Promoting Soil Health Through Cover Crop Implementation

Farmer Scientists
Project Overview

In this project, our sponsors, the USDA-NRCS’s East National Technology Service Center, asked us to recount our soil health story in South Carolina.  As we all know, the soil health movement is really a grassroots thing driven by farmers and this story is no different.  Our South Carolina soil health adventure began with a Conservation Innovation Grant (CIG) that was awarded to the Richland Conservation District, who partnered with us and 5 farmers in Dillon, Marlboro and Richland Counties, SC.

In the Farmer Scientists project, we discuss the beginnings, the CIG, and some of the results we found. The emphasis of this story, however, is what actually happened to the five farmers who participated in these CIG’s, and how, as they saw the benefits of soil health first hand, they began to implement additional changes on their farms themselves. We coined a phrase early on in the project that “research begets research”, and you’ll see the farmers spend a good deal of time discussing other research that was born out of the questions posed from the original CIG. Watch as these farmers discover that this questioning has made them more than farmers, and something akin to scientists.

A Journey of Innovation in Soil Health: Over 30 Years of Farming Transformed

This video showcases the transformative journey of seasoned farmers who, after over 30 years in agriculture, embrace innovative soil health practices through a project supported by the USDA's NRCS Conservation Innovation Grants (CIGs). It highlights their shift from traditional farming to a focus on regenerative practices, particularly the use of diverse cover crops. Key insights include improved soil health, reduced reliance on chemical inputs, and economic benefits from sustainable practices. This story is not just about farming, but a testimony to the power of innovation, sustainability, and the positive impacts of caring for the soil.

"Five years of research, farming, harvesting, measuring, and more research condensed down to 23 minutes. Incredible results and so perfectly presented. The longer I watched the more amazed I was, and so grateful you produced this information to be shared."

Tyler Ehrlich


Farmer Scientists FAQs

Find answers to common questions about our project.

What are Conservation Innovation Grants (CIGs) and how do they support sustainable farming?

Conservation Innovation Grants, provided by the USDA's Natural Resources Conservation Service (NRCS), are designed to stimulate the development and adoption of innovative conservation approaches and technologies. These grants support projects that demonstrate promising new techniques and practices in conservation, particularly those that enhance environmental health and productivity of agricultural lands. In sustainable farming, CIGs help farmers implement novel practices that improve soil health, reduce reliance on chemical inputs, and promote overall ecosystem sustainability.

How do cover crops contribute to soil health and sustainable agriculture?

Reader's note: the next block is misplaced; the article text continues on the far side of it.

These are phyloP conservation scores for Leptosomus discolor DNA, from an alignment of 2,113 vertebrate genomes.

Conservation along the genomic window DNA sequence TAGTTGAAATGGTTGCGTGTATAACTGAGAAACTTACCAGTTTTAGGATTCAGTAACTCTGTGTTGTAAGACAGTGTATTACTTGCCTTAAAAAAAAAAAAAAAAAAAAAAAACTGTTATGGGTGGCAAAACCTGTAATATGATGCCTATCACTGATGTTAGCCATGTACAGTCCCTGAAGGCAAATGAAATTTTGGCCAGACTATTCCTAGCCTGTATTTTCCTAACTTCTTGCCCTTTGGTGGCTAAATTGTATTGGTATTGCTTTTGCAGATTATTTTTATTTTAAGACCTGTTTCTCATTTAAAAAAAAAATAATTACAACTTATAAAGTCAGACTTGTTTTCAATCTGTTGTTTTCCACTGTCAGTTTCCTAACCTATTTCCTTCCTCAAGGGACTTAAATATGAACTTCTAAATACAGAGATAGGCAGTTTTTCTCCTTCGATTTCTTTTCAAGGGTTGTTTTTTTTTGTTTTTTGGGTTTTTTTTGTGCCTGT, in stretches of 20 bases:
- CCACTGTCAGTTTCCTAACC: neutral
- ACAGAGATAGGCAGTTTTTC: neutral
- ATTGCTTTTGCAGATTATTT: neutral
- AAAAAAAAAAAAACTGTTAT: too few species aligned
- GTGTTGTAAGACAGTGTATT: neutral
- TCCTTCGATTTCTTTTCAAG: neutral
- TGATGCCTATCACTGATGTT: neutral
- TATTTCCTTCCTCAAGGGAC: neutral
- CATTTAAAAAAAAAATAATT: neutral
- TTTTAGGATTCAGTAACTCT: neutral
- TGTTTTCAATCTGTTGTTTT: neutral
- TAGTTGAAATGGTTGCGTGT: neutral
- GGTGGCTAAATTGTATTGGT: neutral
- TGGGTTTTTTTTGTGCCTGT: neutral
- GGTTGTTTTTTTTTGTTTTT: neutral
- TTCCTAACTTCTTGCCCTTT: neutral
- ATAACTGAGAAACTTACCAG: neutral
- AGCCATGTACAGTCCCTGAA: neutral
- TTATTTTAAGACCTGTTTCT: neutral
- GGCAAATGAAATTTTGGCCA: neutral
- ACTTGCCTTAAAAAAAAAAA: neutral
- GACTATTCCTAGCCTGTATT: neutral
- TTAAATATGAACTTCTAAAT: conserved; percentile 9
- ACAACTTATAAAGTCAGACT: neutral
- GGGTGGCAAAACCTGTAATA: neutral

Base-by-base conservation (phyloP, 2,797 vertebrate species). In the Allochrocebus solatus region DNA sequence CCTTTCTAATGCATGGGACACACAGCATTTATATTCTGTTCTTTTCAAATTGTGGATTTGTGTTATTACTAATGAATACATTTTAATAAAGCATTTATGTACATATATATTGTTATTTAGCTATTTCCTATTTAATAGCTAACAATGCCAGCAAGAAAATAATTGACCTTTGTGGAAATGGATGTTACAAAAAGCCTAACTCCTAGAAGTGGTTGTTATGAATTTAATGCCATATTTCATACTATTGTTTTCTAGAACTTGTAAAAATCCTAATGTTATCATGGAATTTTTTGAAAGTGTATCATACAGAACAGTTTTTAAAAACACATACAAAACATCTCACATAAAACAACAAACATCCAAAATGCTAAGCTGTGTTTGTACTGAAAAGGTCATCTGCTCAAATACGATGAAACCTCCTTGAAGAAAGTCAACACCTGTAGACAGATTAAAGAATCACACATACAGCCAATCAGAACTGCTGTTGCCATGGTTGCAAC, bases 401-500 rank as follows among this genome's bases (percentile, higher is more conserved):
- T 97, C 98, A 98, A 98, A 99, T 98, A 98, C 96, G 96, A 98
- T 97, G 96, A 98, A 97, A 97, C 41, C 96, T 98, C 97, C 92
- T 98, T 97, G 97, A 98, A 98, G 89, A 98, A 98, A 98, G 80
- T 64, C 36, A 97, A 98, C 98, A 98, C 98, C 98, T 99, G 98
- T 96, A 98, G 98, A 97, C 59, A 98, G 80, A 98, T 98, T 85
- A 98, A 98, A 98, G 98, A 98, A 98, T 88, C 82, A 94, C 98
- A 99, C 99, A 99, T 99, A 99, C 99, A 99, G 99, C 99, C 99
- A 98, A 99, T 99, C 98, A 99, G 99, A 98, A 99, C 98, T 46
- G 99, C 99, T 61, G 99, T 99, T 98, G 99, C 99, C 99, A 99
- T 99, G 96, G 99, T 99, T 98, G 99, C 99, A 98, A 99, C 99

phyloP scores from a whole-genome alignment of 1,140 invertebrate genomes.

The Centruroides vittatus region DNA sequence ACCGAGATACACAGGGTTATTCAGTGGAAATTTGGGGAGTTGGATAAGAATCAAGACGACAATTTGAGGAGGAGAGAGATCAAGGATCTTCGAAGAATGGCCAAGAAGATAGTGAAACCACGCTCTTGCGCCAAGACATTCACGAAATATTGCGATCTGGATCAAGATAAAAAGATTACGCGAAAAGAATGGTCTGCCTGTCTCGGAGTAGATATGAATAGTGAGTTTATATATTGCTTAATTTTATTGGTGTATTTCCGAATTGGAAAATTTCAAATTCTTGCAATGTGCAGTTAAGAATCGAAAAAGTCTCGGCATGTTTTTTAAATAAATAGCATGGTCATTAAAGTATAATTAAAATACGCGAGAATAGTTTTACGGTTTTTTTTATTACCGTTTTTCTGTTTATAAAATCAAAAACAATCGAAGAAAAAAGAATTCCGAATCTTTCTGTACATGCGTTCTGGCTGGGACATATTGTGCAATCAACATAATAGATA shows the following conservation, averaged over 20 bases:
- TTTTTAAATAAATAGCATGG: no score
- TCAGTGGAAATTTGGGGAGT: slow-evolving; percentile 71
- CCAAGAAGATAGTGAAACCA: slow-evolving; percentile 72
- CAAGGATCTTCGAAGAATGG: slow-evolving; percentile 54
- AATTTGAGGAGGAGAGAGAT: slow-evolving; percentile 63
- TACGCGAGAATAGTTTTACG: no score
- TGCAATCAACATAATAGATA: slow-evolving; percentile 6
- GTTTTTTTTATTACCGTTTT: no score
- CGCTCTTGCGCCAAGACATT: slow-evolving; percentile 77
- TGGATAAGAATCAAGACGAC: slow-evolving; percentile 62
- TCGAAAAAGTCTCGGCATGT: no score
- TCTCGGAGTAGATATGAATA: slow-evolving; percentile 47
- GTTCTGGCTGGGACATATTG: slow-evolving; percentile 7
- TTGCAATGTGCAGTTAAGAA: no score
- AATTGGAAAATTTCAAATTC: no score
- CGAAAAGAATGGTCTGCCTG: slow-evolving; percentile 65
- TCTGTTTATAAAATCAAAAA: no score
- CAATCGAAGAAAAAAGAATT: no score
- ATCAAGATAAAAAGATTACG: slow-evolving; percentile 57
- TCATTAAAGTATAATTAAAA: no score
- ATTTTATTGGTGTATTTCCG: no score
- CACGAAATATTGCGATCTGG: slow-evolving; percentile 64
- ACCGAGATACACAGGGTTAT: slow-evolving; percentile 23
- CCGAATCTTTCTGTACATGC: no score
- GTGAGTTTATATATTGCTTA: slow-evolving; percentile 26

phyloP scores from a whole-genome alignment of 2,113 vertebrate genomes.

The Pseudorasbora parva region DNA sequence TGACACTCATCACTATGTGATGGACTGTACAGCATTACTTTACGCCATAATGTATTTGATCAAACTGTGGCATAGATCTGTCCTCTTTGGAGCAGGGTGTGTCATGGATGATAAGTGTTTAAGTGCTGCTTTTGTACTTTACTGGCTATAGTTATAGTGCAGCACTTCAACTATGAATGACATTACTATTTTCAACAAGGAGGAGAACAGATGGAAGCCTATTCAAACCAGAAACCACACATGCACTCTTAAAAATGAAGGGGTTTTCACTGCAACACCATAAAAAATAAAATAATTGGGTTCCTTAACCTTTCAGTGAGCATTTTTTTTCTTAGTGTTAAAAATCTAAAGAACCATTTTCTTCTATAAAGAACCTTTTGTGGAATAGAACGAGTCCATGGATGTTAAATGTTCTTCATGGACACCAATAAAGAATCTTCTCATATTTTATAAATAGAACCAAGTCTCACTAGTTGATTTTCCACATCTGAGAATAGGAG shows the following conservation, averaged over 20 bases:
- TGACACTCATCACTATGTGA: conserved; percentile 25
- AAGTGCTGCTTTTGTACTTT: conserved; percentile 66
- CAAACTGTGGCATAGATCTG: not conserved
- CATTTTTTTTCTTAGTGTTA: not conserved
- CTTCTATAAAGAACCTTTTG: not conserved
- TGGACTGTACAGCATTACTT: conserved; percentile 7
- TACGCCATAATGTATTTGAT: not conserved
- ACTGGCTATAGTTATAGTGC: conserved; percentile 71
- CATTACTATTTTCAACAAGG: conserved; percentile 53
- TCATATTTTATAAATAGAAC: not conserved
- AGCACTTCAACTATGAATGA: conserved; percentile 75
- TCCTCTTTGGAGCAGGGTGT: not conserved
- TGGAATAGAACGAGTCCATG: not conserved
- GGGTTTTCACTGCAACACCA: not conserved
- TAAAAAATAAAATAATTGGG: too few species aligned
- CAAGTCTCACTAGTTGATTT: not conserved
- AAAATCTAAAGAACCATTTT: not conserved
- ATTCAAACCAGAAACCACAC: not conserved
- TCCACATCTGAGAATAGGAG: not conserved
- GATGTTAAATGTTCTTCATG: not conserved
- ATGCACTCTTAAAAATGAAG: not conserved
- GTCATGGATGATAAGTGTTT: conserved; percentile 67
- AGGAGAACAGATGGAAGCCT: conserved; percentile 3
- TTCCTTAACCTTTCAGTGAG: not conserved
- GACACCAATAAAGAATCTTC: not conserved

Cover crops play a critical role in enhancing soil health by preventing soil erosion, improving soil structure, and increasing nutrient availability. They help in building organic matter, which improves soil fertility and water retention. In sustainable agriculture, cover crops serve as a natural way to suppress weeds, reduce the need for herbicides, and break disease and pest cycles. Their deep roots can also help in accessing nutrients and water from deeper soil layers, benefiting subsequent crops.

What are the economic benefits of adopting regenerative soil health practices for farmers?

Adopting regenerative soil health practices, such as using cover crops, minimal tillage, and diverse crop rotations, can lead to significant economic benefits for farmers. These include reduced costs on inputs like fertilizers, pesticides, and lime due to improved soil fertility and natural pest control. There's also potential for higher yields and better crop quality due to healthier soils. Over time, these practices can lead to more resilient farming systems capable of withstanding extreme weather, thus safeguarding farmers' incomes.

How can long-term traditional farmers transition to regenerative soil health practices?

The transition from traditional to regenerative farming practices involves a shift in mindset and farming techniques. It starts with education and exposure to successful examples of regenerative practices. Farmers can begin by introducing cover crops, gradually moving towards reduced tillage and diversifying crop rotations. Seeking guidance from agricultural extension services, participating in local workshops, and networking with other farmers who have successfully adopted these practices can provide valuable support. Trial and error on a small scale can also help farmers understand what works best for their specific conditions.

What impact has the shift to soil health-focused practices had on crop yields and farm productivity?

The shift to soil health-focused practices often results in more consistent and mostly higher crop yields due to improved soil structure, fertility, and water retention. Healthier soils can support stronger and more resilient plants, leading to better yields even under challenging weather conditions. While the initial transition period may involve a learning curve and some adjustment in practices, the long-term effect generally includes increased farm productivity and sustainability, along with environmental benefits.

Still have questions?

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